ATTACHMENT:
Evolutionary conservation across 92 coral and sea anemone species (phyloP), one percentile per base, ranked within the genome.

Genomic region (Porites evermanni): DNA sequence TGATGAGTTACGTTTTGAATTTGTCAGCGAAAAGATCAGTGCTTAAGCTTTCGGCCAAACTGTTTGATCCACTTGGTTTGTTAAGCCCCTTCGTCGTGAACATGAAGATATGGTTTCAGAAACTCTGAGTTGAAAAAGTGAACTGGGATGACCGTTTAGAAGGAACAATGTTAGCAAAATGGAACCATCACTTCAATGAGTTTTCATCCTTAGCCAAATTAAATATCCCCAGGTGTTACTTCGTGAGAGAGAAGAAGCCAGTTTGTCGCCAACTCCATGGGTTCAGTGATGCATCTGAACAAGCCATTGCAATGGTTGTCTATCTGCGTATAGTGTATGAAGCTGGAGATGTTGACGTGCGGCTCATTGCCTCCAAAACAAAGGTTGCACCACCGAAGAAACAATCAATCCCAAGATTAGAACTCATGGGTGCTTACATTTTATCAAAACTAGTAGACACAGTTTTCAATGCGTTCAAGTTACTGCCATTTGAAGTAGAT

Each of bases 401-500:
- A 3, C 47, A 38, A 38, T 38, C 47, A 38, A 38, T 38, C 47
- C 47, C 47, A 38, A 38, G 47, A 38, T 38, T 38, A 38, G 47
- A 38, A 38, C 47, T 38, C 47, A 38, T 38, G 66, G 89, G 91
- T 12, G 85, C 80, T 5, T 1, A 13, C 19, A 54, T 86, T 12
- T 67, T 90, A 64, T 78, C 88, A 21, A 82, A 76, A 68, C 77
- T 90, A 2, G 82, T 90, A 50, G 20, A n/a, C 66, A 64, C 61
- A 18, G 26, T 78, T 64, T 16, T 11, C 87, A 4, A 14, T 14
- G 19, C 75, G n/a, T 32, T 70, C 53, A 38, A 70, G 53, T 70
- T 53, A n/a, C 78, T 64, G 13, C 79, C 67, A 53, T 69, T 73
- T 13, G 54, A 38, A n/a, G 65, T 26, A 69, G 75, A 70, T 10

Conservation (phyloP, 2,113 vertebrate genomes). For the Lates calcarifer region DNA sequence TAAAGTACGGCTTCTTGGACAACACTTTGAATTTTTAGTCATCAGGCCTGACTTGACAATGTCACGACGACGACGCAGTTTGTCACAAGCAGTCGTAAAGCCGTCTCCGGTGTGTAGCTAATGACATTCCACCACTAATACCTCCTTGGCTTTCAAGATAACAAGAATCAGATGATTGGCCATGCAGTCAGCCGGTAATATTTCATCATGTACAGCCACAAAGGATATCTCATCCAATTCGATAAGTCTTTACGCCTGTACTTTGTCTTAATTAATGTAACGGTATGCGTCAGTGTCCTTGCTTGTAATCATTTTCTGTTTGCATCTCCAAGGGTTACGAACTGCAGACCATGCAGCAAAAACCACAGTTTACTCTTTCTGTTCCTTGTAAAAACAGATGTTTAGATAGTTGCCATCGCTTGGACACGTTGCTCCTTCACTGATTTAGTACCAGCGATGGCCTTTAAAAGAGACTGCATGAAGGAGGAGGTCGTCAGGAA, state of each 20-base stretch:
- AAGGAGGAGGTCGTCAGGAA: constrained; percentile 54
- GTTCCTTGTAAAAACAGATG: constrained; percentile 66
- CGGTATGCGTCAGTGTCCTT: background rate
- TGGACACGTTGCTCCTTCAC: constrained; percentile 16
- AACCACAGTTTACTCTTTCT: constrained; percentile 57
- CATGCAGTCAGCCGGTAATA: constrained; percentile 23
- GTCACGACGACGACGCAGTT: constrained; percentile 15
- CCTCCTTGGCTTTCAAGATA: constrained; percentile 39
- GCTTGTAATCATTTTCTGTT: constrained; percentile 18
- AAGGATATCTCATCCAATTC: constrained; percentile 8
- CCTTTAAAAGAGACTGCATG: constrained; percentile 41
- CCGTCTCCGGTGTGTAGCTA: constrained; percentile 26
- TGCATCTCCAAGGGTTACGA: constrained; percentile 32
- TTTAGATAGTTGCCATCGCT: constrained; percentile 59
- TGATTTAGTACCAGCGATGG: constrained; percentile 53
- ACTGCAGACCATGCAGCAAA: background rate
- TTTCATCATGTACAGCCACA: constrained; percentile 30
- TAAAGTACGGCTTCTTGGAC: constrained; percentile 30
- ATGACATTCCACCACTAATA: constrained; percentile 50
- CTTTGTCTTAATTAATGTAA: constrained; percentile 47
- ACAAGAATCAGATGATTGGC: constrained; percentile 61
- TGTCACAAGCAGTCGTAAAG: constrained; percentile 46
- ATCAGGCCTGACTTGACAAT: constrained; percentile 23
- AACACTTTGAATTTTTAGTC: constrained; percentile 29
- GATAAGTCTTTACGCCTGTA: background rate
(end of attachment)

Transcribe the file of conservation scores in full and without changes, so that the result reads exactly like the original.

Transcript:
Evolutionary conservation across 92 coral and sea anemone species (phyloP), one percentile per base, ranked within the genome.

Genomic region (Porites evermanni): DNA sequence TGATGAGTTACGTTTTGAATTTGTCAGCGAAAAGATCAGTGCTTAAGCTTTCGGCCAAACTGTTTGATCCACTTGGTTTGTTAAGCCCCTTCGTCGTGAACATGAAGATATGGTTTCAGAAACTCTGAGTTGAAAAAGTGAACTGGGATGACCGTTTAGAAGGAACAATGTTAGCAAAATGGAACCATCACTTCAATGAGTTTTCATCCTTAGCCAAATTAAATATCCCCAGGTGTTACTTCGTGAGAGAGAAGAAGCCAGTTTGTCGCCAACTCCATGGGTTCAGTGATGCATCTGAACAAGCCATTGCAATGGTTGTCTATCTGCGTATAGTGTATGAAGCTGGAGATGTTGACGTGCGGCTCATTGCCTCCAAAACAAAGGTTGCACCACCGAAGAAACAATCAATCCCAAGATTAGAACTCATGGGTGCTTACATTTTATCAAAACTAGTAGACACAGTTTTCAATGCGTTCAAGTTACTGCCATTTGAAGTAGAT

Each of bases 401-500:
- A 3, C 47, A 38, A 38, T 38, C 47, A 38, A 38, T 38, C 47
- C 47, C 47, A 38, A 38, G 47, A 38, T 38, T 38, A 38, G 47
- A 38, A 38, C 47, T 38, C 47, A 38, T 38, G 66, G 89, G 91
- T 12, G 85, C 80, T 5, T 1, A 13, C 19, A 54, T 86, T 12
- T 67, T 90, A 64, T 78, C 88, A 21, A 82, A 76, A 68, C 77
- T 90, A 2, G 82, T 90, A 50, G 20, A n/a, C 66, A 64, C 61
- A 18, G 26, T 78, T 64, T 16, T 11, C 87, A 4, A 14, T 14
- G 19, C 75, G n/a, T 32, T 70, C 53, A 38, A 70, G 53, T 70
- T 53, A n/a, C 78, T 64, G 13, C 79, C 67, A 53, T 69, T 73
- T 13, G 54, A 38, A n/a, G 65, T 26, A 69, G 75, A 70, T 10

Conservation (phyloP, 2,113 vertebrate genomes). For the Lates calcarifer region DNA sequence TAAAGTACGGCTTCTTGGACAACACTTTGAATTTTTAGTCATCAGGCCTGACTTGACAATGTCACGACGACGACGCAGTTTGTCACAAGCAGTCGTAAAGCCGTCTCCGGTGTGTAGCTAATGACATTCCACCACTAATACCTCCTTGGCTTTCAAGATAACAAGAATCAGATGATTGGCCATGCAGTCAGCCGGTAATATTTCATCATGTACAGCCACAAAGGATATCTCATCCAATTCGATAAGTCTTTACGCCTGTACTTTGTCTTAATTAATGTAACGGTATGCGTCAGTGTCCTTGCTTGTAATCATTTTCTGTTTGCATCTCCAAGGGTTACGAACTGCAGACCATGCAGCAAAAACCACAGTTTACTCTTTCTGTTCCTTGTAAAAACAGATGTTTAGATAGTTGCCATCGCTTGGACACGTTGCTCCTTCACTGATTTAGTACCAGCGATGGCCTTTAAAAGAGACTGCATGAAGGAGGAGGTCGTCAGGAA, state of each 20-base stretch:
- AAGGAGGAGGTCGTCAGGAA: constrained; percentile 54
- GTTCCTTGTAAAAACAGATG: constrained; percentile 66
- CGGTATGCGTCAGTGTCCTT: background rate
- TGGACACGTTGCTCCTTCAC: constrained; percentile 16
- AACCACAGTTTACTCTTTCT: constrained; percentile 57
- CATGCAGTCAGCCGGTAATA: constrained; percentile 23
- GTCACGACGACGACGCAGTT: constrained; percentile 15
- CCTCCTTGGCTTTCAAGATA: constrained; percentile 39
- GCTTGTAATCATTTTCTGTT: constrained; percentile 18
- AAGGATATCTCATCCAATTC: constrained; percentile 8
- CCTTTAAAAGAGACTGCATG: constrained; percentile 41
- CCGTCTCCGGTGTGTAGCTA: constrained; percentile 26
- TGCATCTCCAAGGGTTACGA: constrained; percentile 32
- TTTAGATAGTTGCCATCGCT: constrained; percentile 59
- TGATTTAGTACCAGCGATGG: constrained; percentile 53
- ACTGCAGACCATGCAGCAAA: background rate
- TTTCATCATGTACAGCCACA: constrained; percentile 30
- TAAAGTACGGCTTCTTGGAC: constrained; percentile 30
- ATGACATTCCACCACTAATA: constrained; percentile 50
- CTTTGTCTTAATTAATGTAA: constrained; percentile 47
- ACAAGAATCAGATGATTGGC: constrained; percentile 61
- TGTCACAAGCAGTCGTAAAG: constrained; percentile 46
- ATCAGGCCTGACTTGACAAT: constrained; percentile 23
- AACACTTTGAATTTTTAGTC: constrained; percentile 29
- GATAAGTCTTTACGCCTGTA: background rate